While a picture may be worth a 1,000 words, it would seem having a physical prototype in hand would be even better. What are the advantages of a virtual prototype over the real deal?
A virtual prototype allows an inventor to share unlimited samples of their product across the world instantly for very little investment. Users can examine parts, change accessories and simulate device functions. And you can modify colors or materials and ensure you have the most recent design at your fingertips. This technology delivers instant gratification.
Talk about the suite of services you offer and how you differentiate your operation from the competition.
Design My Idea offers inventors a single solution for designing, developing and marketing their invention. We offer a complete range of design services including industrial design, 3D modeling, packaging, product branding, web development and everything in-between. Our goal is to simplify the design process for inventors while enabling them to achieve superior quality design by bringing all these services into one company. Design My Idea operates on a National level by utilizing the internet to interact with our clients and our company’s success is based solely on the response received by our boss, the inventor.
Talk about how increases in computational power and Internet bandwidth affected your business.
The “new” internet has really enabled us to expand our business into every home. We have worked with stay-at-home parents thousands of miles away and individuals living in remote areas to develop their idea without ever meeting face to face. Inventors are able to instantly review their designs and offer feedback while being able to share their assets with friends and family at a moment’s notice. Just as we have seen the continual increase in online shopping for products, I suspect we will see the same for innovative product development through the web.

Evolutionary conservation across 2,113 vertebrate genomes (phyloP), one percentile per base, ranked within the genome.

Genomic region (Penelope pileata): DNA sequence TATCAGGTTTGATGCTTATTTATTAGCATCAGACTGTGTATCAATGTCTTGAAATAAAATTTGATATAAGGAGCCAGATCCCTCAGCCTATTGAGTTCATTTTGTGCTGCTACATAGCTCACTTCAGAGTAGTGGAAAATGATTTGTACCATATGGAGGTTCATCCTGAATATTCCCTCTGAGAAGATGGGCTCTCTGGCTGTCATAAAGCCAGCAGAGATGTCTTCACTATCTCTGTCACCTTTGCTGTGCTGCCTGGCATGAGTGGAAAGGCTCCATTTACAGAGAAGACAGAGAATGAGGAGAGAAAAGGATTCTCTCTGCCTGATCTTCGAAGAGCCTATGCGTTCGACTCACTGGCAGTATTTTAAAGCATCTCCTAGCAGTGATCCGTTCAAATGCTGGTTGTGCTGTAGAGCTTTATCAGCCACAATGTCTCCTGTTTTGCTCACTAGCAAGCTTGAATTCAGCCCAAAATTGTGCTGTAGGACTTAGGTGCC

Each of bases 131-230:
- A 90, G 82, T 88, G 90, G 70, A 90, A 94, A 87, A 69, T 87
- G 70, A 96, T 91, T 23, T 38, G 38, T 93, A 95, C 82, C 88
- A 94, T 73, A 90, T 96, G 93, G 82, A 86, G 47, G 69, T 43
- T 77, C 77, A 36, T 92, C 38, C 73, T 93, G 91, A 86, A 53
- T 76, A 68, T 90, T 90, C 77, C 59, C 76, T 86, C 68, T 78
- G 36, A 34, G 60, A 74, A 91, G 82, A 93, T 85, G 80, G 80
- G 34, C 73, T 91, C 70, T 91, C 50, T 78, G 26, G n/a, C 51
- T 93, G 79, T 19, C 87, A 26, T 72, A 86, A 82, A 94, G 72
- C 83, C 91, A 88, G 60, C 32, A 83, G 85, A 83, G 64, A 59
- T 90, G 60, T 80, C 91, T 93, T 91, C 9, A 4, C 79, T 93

How can you reassure inventors and independent product developers that their ideas are safe with you?
Design My Idea treats every idea with the utmost consideration for confidentiality. We accept inventor provided non-disclosure agreements or offer a standard NDA to all potential clients. Submitted concepts are only reviewed by necessary personnel and the information is destroyed or returned should the client pursue another direction for their development. Inventors control user rights to all design materials through a private project portal.
Who are some of your clients and what did you do for them?
Our clients range from first-time inventors to corporations seeking help in various phases of product development. Plane Clean Air came to us two years ago seeking packaging designs and branding for their new product. We developed various styles of packaging, complete product branding, trade-show material and a video for an infomercial. With our help, they have landed their product in hundreds of travel boutiques worldwide and on target.com.